Kilroy Realty Stock: A great company but not a bargain price (NYSE: KRC)

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One of the most stable and steadily growing diversified REITs on the market today is a company called Kilroy Realty Company (NYSE: KRC). Over the past few years, management has successfully grown the business to a steady pace. This applies not only to revenue, but also to its cash figures. Current forecasts provided by management suggest that this growth should continue at least in the short term. As a result, this company offers an interesting prospect. But it’s not exactly cheap. All things considered, Kilroy Realty is probably more or less correctly rated, both relative to its peers and on an absolute basis.

Steady as she goes

Today, Kilroy Realty describes itself as a REIT that focuses on a variety of assets such as prime office buildings, life science assets and mixed-use properties. Management describes its focus as being on Class A properties, which are those rated as above average in terms of quality. Not only are these properties of attractive quality. They are also quite young. While the average age of properties in his peers’ portfolios tends to be around 30 years old, his own properties are only around 11 years old, on average. These assets are also typically concentrated in attractive markets, such as the Greater Los Angeles Area, San Diego County, San Francisco Bay Area, Greater Seattle, and Austin, TX. In total, the Company’s stabilized office properties consist of approximately 120 properties that total 15.46 million square feet. At the end of 2021, these properties were 91.9% occupied and 93.9% rented. The company also owns three residential properties, they have a combined 1,001 units which, at the end of last year, had an occupancy rate of 78%.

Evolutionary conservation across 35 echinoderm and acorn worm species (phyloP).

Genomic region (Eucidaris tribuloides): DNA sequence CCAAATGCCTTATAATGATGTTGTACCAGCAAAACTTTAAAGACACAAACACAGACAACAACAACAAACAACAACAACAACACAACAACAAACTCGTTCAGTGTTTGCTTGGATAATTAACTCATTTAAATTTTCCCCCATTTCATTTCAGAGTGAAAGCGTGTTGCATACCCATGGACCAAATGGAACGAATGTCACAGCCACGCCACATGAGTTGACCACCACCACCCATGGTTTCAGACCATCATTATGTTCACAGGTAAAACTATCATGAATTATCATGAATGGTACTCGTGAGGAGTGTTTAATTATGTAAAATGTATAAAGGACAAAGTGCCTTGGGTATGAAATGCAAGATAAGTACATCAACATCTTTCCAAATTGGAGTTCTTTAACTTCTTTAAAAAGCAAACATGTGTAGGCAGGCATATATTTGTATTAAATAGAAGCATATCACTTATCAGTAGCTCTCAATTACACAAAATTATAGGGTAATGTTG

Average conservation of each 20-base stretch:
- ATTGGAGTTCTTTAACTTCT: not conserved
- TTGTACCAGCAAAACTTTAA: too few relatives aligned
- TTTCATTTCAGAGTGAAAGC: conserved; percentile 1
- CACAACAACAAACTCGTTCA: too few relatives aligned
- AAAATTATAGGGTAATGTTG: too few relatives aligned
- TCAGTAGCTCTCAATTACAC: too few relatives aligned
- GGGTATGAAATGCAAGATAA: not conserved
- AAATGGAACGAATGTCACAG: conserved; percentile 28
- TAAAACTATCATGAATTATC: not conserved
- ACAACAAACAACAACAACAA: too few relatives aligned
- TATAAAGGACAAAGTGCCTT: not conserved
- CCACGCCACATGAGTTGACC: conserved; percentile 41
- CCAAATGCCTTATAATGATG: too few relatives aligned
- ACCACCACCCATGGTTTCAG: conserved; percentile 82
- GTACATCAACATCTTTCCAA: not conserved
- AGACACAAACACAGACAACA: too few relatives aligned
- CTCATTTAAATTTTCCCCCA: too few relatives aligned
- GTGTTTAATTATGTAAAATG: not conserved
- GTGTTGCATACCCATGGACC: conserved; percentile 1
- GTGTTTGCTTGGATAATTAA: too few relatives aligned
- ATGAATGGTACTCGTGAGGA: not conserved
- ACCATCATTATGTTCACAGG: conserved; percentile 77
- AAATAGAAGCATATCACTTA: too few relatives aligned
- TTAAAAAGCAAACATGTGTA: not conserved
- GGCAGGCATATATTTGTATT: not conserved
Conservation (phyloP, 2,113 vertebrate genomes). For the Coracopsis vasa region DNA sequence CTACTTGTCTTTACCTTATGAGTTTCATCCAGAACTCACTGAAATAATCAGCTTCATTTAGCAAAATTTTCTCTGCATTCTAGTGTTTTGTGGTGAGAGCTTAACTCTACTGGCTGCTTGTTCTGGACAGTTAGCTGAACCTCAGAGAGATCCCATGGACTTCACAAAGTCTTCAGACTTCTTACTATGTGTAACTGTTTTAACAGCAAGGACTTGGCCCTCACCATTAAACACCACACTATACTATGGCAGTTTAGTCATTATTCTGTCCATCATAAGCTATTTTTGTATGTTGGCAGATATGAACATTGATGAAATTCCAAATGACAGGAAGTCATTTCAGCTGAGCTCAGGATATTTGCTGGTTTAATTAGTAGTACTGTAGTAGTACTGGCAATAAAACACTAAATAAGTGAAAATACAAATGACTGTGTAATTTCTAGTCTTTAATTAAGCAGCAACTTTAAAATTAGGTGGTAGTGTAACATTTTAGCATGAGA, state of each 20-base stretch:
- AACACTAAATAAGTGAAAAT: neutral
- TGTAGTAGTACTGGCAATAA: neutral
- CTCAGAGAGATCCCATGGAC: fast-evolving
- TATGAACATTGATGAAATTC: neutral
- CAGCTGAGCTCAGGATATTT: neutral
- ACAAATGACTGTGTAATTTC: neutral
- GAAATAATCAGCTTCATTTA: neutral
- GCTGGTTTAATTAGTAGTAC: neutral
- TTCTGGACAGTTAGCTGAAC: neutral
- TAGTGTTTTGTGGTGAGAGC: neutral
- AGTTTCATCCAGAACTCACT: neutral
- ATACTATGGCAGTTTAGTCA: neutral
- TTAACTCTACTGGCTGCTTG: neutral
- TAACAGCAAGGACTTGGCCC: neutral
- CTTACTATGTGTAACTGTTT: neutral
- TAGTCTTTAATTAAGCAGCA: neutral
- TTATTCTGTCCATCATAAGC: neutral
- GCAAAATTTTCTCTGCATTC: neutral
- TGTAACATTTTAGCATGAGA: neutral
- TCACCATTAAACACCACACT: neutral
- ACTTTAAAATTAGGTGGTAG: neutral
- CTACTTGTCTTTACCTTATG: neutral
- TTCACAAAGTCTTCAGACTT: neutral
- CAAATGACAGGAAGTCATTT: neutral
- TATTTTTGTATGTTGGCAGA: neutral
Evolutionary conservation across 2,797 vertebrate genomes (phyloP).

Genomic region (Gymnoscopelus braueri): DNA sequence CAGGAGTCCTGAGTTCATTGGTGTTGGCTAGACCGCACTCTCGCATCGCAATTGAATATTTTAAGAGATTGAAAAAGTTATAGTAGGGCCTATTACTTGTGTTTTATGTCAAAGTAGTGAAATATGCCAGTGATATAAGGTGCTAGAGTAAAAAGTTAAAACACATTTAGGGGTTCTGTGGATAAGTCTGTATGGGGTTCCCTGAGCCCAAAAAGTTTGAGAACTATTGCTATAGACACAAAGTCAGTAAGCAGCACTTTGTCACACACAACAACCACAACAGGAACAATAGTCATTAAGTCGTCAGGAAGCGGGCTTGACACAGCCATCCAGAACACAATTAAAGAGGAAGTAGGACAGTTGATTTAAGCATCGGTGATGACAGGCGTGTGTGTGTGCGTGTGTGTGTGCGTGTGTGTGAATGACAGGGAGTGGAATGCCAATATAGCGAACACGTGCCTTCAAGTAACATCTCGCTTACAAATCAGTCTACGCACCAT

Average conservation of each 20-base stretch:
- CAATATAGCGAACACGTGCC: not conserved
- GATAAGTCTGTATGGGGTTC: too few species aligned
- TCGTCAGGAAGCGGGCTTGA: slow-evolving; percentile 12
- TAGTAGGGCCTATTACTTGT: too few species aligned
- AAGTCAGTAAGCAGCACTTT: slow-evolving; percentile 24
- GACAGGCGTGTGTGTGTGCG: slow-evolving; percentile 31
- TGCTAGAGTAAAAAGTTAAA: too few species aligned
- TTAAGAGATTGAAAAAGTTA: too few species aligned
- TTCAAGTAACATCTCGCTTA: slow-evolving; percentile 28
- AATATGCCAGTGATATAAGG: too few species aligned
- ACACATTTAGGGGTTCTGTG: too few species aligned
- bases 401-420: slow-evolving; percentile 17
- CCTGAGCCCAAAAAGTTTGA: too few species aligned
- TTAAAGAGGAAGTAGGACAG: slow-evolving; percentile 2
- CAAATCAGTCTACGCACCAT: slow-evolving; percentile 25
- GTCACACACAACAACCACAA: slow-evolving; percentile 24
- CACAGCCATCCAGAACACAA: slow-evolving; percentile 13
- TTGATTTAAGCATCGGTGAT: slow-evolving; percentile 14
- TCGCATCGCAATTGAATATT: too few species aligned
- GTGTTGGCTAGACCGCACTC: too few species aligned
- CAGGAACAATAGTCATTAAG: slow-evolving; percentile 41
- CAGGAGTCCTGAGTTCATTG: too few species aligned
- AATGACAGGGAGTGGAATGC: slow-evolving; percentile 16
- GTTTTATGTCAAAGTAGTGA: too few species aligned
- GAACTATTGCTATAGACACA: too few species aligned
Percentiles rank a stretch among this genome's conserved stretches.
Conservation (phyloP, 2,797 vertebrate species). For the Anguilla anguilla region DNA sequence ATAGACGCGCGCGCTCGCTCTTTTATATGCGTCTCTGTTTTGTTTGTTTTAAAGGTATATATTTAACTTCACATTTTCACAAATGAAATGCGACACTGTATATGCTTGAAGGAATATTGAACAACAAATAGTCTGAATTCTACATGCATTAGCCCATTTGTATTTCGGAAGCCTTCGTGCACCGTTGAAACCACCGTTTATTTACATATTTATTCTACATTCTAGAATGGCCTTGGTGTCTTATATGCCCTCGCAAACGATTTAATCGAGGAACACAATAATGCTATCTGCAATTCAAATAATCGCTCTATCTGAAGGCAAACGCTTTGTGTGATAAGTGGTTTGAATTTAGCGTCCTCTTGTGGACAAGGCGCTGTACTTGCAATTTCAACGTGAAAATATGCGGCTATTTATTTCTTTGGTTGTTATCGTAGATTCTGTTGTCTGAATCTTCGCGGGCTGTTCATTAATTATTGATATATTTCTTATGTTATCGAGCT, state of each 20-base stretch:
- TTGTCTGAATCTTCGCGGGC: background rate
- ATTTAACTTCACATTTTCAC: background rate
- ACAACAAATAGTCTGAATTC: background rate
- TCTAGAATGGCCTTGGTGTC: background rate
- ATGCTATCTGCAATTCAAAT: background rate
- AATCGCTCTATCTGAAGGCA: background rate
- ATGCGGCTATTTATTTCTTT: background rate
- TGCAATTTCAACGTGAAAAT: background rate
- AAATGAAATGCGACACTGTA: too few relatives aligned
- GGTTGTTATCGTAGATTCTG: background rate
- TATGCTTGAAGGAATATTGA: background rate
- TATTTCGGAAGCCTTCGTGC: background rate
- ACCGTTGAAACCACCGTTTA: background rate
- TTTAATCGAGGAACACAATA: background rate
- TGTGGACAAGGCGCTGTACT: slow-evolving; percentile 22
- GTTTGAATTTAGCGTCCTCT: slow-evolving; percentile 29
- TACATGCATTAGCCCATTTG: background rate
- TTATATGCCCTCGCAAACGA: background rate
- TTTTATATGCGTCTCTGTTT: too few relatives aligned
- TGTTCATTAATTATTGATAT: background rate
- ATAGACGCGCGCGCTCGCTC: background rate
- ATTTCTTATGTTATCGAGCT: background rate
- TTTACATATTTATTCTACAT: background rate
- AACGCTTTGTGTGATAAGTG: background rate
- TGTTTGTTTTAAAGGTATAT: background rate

In terms of tenant concentration, it should be noted that the business is quite diverse. That said, its top 15 tenants represent 48.1% of its annualized base rent. That’s pretty significant considering the company ended 2021 with 422 office tenants. Its largest exposure is to a publicly traded Fortune 50 corporation. This business accounts for 5% of the company’s annualized base rent. In second place we have GM Cruise, LLC, a subsidiary of General Engines (GM), representing 4.5% of annualized base rent. This is then followed by Amazon (AMZN) at 4.2%.